DANGER, WILL ROBINSON: The stakes in the #TexasFoldEm lawsuit were just raised further

Jibbers Crabst on a stick. Any time University of Michigan Law Professor Nicholas Bagley begins his Twitter threads with a screenshot of legalese, it's bad news.

First, here's his full thread:

The panel in the Fifth Circuit that's about to hear Texas v. United States has just asked for further briefing on standing -- and in particular on whether the intervenor states and the House of Representatives can properly appeal the case.

— Nicholas Bagley (@nicholas_bagley) June 26, 2019

This is an ominous sign. If neither the blue states nor the House has standing, it would mean that no one has standing to appeal the decision. That would effectively leave the lower court decision unappealable.

— Nicholas Bagley (@nicholas_bagley) June 26, 2019

What happens then is a bit uncertain to me -- but I don't think it's good. I doubt this is a case in which you'd get a Munsingwear vacatur: normally, if the parties don't appeal, the lower court decision stands. And that's what we'd effectively have. See Bancorp.

— Nicholas Bagley (@nicholas_bagley) June 26, 2019

If so, O'Connor's declaration that the ACA is invalid -- lock, stock, and barrel -- would remain on the books and would bind the Trump administration. That's not necessarily a death-knell for the ACA, because the declaration might or might not extend nationwide.

— Nicholas Bagley (@nicholas_bagley) June 26, 2019

And O'Connor hasn't entered injunctive relief anyhow, so I don't think the Trump administration would immediately throw its hands up and decline to enforce the ACA.

— Nicholas Bagley (@nicholas_bagley) June 26, 2019

More to the point, the House and the blue states would immediately seek a stay pending appeal while they pursued their standing arguments in front of the Supreme Court. But arguing about whether they have standing is not the footing on which they want to go to the Court.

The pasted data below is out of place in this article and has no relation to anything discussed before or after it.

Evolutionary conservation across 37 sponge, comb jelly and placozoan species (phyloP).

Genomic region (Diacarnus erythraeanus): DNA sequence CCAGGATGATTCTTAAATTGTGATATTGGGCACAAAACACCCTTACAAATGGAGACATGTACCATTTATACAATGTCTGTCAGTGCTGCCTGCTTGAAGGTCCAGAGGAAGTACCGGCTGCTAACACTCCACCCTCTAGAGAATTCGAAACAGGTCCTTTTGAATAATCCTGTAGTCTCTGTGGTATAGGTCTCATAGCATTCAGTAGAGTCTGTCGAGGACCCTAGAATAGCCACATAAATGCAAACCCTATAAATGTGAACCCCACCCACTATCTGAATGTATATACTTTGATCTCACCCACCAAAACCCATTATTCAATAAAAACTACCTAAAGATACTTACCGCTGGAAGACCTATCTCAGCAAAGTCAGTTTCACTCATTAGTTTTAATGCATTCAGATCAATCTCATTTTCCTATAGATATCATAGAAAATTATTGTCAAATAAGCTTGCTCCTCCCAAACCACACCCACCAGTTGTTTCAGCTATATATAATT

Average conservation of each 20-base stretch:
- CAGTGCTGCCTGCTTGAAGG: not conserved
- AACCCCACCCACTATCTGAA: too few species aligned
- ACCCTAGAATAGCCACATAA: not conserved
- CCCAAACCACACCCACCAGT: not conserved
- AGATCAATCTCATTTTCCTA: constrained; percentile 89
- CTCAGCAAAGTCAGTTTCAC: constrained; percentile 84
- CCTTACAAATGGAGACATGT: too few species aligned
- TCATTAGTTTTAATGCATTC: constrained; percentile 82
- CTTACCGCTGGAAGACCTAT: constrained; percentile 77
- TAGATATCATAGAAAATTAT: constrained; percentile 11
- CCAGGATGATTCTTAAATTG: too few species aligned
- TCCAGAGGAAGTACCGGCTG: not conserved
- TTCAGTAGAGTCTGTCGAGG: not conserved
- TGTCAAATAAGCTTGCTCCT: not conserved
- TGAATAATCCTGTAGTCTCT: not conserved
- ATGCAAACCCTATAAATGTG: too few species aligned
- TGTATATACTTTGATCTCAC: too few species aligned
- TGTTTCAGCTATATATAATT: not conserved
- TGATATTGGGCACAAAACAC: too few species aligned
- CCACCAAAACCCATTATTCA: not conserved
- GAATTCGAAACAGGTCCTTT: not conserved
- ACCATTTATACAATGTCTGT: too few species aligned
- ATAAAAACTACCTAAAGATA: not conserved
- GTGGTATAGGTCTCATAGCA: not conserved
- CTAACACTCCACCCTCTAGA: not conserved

— Nicholas Bagley (@nicholas_bagley) June 26, 2019

More generally, this order suggests that the Fifth Circuit panel may be hostile to the ACA and inclined to support the red states. The odds that the Fifth Circuit does something nasty to the health-reform law have gone up.

— Nicholas Bagley (@nicholas_bagley) June 26, 2019

I'm still thinking this through, and lord knows the panel may ultimately decide that someone does have standing to take the appeal. The Supreme Court too will have the final say. But my word, this seems bad to me. /fin

— Nicholas Bagley (@nicholas_bagley) June 26, 2019

Second, don't panic. Note that even Bagley makes sure to include several caveats that this may not be as bad as it looks. In addition, see these tweets from Case Western Reserve University Law Professor Jonathan Adler. Adler is hardly a friend of the ACA--he was one of the main architects behind a previous attempt to overturn the law based on the infamous #KingvsBurwell case (which, I should note, had its Supreme Court decision announced exactly four years ago), and even he says that the Texas vs. Azar lawsuit has zero legal justification:

I think there's good reason to be skeptical of House standing to pursue appeal, but it's hard for me to see how Intervenor states lack standing if Plaintiff states had it - and it would be quite odd to toss appeal on that basis.

— Jonathan H. Adler (@jadler1969) June 26, 2019

I'm hopeful this jsut means panel is taking standing seriously - perhaps seriously enough to overturn O'Connor's ruling on that basis alone.